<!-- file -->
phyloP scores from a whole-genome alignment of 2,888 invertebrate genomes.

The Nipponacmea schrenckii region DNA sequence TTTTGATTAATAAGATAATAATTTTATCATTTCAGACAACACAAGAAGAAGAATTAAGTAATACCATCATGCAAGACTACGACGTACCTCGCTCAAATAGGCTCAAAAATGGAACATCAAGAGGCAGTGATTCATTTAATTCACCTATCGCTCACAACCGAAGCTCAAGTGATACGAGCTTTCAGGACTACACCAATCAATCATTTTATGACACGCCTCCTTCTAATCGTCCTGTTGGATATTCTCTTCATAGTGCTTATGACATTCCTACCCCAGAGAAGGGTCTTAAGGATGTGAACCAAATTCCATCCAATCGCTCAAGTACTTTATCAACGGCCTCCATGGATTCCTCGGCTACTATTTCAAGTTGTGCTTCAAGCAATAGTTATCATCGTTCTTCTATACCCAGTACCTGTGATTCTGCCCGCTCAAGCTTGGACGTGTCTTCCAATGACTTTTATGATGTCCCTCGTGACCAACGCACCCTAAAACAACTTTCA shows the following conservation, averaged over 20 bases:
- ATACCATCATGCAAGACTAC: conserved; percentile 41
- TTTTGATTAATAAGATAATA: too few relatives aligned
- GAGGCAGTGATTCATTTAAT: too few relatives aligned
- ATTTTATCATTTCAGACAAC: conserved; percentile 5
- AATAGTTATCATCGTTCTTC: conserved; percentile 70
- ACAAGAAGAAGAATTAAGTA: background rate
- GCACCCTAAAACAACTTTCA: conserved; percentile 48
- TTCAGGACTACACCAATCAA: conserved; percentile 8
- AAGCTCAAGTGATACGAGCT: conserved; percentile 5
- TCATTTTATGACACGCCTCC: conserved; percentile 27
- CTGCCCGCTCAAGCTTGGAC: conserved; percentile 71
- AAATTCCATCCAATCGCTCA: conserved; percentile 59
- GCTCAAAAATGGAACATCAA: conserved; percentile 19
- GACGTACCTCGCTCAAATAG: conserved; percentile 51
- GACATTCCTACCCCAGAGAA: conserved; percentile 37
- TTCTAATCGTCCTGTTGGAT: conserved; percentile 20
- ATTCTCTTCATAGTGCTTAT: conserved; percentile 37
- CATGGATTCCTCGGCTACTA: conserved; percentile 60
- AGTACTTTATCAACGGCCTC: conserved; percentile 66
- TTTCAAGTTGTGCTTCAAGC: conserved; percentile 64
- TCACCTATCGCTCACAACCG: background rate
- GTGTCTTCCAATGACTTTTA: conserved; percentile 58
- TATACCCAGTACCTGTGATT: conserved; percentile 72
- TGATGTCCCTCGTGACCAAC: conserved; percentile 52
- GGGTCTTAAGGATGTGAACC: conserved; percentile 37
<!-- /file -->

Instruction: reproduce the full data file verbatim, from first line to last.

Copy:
phyloP scores from a whole-genome alignment of 2,888 invertebrate genomes.

The Nipponacmea schrenckii region DNA sequence TTTTGATTAATAAGATAATAATTTTATCATTTCAGACAACACAAGAAGAAGAATTAAGTAATACCATCATGCAAGACTACGACGTACCTCGCTCAAATAGGCTCAAAAATGGAACATCAAGAGGCAGTGATTCATTTAATTCACCTATCGCTCACAACCGAAGCTCAAGTGATACGAGCTTTCAGGACTACACCAATCAATCATTTTATGACACGCCTCCTTCTAATCGTCCTGTTGGATATTCTCTTCATAGTGCTTATGACATTCCTACCCCAGAGAAGGGTCTTAAGGATGTGAACCAAATTCCATCCAATCGCTCAAGTACTTTATCAACGGCCTCCATGGATTCCTCGGCTACTATTTCAAGTTGTGCTTCAAGCAATAGTTATCATCGTTCTTCTATACCCAGTACCTGTGATTCTGCCCGCTCAAGCTTGGACGTGTCTTCCAATGACTTTTATGATGTCCCTCGTGACCAACGCACCCTAAAACAACTTTCA shows the following conservation, averaged over 20 bases:
- ATACCATCATGCAAGACTAC: conserved; percentile 41
- TTTTGATTAATAAGATAATA: too few relatives aligned
- GAGGCAGTGATTCATTTAAT: too few relatives aligned
- ATTTTATCATTTCAGACAAC: conserved; percentile 5
- AATAGTTATCATCGTTCTTC: conserved; percentile 70
- ACAAGAAGAAGAATTAAGTA: background rate
- GCACCCTAAAACAACTTTCA: conserved; percentile 48
- TTCAGGACTACACCAATCAA: conserved; percentile 8
- AAGCTCAAGTGATACGAGCT: conserved; percentile 5
- TCATTTTATGACACGCCTCC: conserved; percentile 27
- CTGCCCGCTCAAGCTTGGAC: conserved; percentile 71
- AAATTCCATCCAATCGCTCA: conserved; percentile 59
- GCTCAAAAATGGAACATCAA: conserved; percentile 19
- GACGTACCTCGCTCAAATAG: conserved; percentile 51
- GACATTCCTACCCCAGAGAA: conserved; percentile 37
- TTCTAATCGTCCTGTTGGAT: conserved; percentile 20
- ATTCTCTTCATAGTGCTTAT: conserved; percentile 37
- CATGGATTCCTCGGCTACTA: conserved; percentile 60
- AGTACTTTATCAACGGCCTC: conserved; percentile 66
- TTTCAAGTTGTGCTTCAAGC: conserved; percentile 64
- TCACCTATCGCTCACAACCG: background rate
- GTGTCTTCCAATGACTTTTA: conserved; percentile 58
- TATACCCAGTACCTGTGATT: conserved; percentile 72
- TGATGTCCCTCGTGACCAAC: conserved; percentile 52
- GGGTCTTAAGGATGTGAACC: conserved; percentile 37